Specifically, the HHS report showed 11.3 million individuals enrolled in ACA plans as of February 2021, and 14.8 million newly-eligible individuals enrolled in Medicaid through expansion as of December 2020. Furthermore, one million people are enrolled in the ACA’s Basic Health Program, and almost four million previously-Medicaid-eligible individuals gained coverage under expansion due to enhanced outreach and streamlined applications. Notably, the administration reported that the number of nonelderly uninsured adults was reduced by 41 percent between 2010 and 2016 — from 48.2 million to 28.2 million.

Administration Releases Findings from American Supply Chain Review

Last Tuesday, the administration released a report detailing the findings of a 100-day review of American supply chain vulnerabilities. The review was ordered by President Biden in February, and tasked the administration with examining the supply chains for pharmaceuticals and active pharmaceutical ingredients, critical minerals, and more. The administration noted that decades of underinvestment and public policy choices led to a fragile supply chain, and “unfair” trade practices by competitor nations and prioritization of low-cost labor, just-in-time production, consolidation, and more led to these vulnerabilities. The report details immediate actions the administration will take to strengthen these supply chains, including the establishment of a task force to focus on supply chain disruptions led by Commerce Secretary Gina Raimondo, Transportation Secretary Pete Buttigieg, and Agriculture Secretary Tom Vilsack.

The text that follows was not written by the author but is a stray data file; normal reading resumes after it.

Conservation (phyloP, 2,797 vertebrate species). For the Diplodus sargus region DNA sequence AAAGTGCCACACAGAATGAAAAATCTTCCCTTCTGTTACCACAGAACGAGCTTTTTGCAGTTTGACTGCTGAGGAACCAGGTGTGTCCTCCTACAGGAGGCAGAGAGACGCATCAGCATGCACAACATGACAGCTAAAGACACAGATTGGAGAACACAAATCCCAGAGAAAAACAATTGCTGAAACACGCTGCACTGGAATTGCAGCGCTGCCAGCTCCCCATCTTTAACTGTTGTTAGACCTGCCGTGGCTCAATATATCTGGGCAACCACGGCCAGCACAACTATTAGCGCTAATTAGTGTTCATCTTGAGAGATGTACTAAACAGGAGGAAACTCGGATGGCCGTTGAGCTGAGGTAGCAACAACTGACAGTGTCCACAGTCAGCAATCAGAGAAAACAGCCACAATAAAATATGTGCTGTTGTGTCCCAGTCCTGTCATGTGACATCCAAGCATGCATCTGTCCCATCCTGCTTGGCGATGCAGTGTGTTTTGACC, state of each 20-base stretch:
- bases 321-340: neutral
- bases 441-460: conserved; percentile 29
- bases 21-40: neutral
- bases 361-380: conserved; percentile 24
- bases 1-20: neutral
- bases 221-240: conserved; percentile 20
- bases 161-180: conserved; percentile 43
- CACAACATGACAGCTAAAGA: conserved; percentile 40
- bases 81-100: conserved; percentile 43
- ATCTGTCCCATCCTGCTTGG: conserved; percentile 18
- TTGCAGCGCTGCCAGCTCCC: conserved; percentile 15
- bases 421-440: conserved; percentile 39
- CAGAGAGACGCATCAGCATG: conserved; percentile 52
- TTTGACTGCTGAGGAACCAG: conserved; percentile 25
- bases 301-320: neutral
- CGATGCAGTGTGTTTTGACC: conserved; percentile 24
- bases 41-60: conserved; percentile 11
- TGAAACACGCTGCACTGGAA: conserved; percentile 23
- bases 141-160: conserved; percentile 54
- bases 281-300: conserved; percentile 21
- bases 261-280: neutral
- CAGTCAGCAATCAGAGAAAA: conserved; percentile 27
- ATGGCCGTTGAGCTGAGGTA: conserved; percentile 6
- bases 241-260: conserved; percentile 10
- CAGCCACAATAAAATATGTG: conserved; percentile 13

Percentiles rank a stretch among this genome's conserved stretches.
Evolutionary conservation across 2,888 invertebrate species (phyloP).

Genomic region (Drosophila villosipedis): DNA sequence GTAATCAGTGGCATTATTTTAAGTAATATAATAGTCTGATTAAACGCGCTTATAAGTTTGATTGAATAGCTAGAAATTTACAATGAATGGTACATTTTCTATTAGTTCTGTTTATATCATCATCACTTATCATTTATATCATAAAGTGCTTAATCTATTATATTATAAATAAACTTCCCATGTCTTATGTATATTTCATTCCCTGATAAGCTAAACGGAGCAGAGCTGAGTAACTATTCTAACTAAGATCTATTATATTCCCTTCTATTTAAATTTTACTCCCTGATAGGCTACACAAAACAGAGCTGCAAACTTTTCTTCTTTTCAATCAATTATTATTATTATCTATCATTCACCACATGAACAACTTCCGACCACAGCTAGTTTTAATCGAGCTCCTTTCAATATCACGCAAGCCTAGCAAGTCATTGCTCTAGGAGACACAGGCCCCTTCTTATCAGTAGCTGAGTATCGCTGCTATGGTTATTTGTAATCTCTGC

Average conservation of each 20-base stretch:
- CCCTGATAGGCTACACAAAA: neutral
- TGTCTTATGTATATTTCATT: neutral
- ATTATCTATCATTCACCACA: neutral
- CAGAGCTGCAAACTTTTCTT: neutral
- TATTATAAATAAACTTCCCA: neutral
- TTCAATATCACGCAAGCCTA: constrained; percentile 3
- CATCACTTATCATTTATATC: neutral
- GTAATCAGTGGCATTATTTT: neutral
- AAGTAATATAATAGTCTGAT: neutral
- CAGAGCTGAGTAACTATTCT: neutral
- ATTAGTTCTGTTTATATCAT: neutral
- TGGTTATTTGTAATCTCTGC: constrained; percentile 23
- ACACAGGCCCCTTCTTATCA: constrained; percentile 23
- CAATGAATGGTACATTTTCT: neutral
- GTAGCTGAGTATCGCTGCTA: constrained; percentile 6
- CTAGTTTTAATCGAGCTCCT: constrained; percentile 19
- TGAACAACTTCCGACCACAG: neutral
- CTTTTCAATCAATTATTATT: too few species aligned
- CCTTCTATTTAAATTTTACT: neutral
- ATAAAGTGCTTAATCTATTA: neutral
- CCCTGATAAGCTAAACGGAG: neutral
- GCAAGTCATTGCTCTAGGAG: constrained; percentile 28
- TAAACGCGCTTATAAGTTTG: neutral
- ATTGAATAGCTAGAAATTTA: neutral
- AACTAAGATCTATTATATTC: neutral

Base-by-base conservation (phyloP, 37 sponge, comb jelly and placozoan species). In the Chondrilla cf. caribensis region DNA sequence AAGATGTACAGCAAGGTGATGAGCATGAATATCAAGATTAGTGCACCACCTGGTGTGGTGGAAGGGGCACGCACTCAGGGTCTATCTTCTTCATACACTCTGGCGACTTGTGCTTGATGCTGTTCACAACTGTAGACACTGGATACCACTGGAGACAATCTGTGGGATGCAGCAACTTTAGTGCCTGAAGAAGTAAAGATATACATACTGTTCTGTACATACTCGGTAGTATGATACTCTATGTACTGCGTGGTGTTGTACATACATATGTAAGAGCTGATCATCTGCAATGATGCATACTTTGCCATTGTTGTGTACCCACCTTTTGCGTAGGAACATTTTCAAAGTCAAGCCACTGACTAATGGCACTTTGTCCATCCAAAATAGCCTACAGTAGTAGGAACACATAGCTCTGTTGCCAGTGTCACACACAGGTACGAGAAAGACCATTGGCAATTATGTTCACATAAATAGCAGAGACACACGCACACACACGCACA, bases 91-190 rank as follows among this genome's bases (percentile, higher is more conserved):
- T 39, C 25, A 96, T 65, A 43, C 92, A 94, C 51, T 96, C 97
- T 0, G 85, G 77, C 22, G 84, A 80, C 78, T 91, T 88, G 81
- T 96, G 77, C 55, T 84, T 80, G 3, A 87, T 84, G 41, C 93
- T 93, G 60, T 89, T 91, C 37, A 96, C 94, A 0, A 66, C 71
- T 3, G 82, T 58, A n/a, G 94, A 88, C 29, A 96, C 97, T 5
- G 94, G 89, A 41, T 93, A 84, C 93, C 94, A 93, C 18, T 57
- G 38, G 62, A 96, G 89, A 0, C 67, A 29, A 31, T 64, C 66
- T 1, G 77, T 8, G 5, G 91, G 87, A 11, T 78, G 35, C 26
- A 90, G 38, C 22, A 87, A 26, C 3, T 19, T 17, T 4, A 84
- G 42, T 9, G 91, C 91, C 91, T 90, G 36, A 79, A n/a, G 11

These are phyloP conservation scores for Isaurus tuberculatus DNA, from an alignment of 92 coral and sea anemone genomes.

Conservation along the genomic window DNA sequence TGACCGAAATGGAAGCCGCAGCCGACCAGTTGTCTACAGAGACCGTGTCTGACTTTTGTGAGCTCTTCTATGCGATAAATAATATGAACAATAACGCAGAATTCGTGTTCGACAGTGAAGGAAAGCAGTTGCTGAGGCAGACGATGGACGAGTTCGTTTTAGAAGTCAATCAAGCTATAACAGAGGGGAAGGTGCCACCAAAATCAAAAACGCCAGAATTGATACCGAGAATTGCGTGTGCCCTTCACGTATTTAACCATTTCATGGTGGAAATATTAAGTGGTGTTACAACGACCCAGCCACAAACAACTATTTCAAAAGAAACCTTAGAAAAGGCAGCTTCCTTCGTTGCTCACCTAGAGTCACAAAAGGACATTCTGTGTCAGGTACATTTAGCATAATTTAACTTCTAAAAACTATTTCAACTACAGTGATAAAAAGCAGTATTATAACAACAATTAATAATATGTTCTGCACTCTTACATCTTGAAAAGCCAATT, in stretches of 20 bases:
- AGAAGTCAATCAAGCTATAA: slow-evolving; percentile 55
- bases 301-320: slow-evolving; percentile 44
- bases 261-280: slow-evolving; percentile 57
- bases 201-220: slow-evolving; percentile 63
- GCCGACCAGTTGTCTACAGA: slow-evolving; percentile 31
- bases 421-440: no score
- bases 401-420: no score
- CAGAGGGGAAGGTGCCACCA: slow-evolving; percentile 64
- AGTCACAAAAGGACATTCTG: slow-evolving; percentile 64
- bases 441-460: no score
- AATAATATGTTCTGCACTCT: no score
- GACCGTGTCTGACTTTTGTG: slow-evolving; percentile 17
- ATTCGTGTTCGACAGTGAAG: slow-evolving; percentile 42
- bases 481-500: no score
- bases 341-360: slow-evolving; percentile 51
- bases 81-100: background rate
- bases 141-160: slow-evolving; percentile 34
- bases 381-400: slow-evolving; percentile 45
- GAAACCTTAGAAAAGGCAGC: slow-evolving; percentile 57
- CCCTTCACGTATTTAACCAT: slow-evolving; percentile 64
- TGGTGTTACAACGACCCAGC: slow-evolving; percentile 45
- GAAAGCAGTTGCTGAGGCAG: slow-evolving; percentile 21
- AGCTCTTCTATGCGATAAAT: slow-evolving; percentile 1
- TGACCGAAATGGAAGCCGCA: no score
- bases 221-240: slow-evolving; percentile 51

In order to immediately address supply chain vulnerabilities for critical medicines, the Department of Health and Human Services (HHS) under the Defense Production Act (DPA) will establish a public-private consortium for advanced manufacturing and onshoring of domestic essential medicines in addition to selecting 50-100 critical drugs drawn from the Food and Drug Administration’s (FDA) essential medicines list to be the focus of efforts. HHS will also make an initial commitment of $60 million to develop novel platform technologies to increase domestic manufacturing capacity for API. The administration also acknowledges that the FDA needs additional authority to collect information about drugs and APIs moving through the U.S. supply chain in order to anticipate and respond to drug shortages, as well as the need for the FDA to move forward with creating a quality rating system for drug manufacturers to encourage sponsors to update manufacturing processes and increase quality transparency.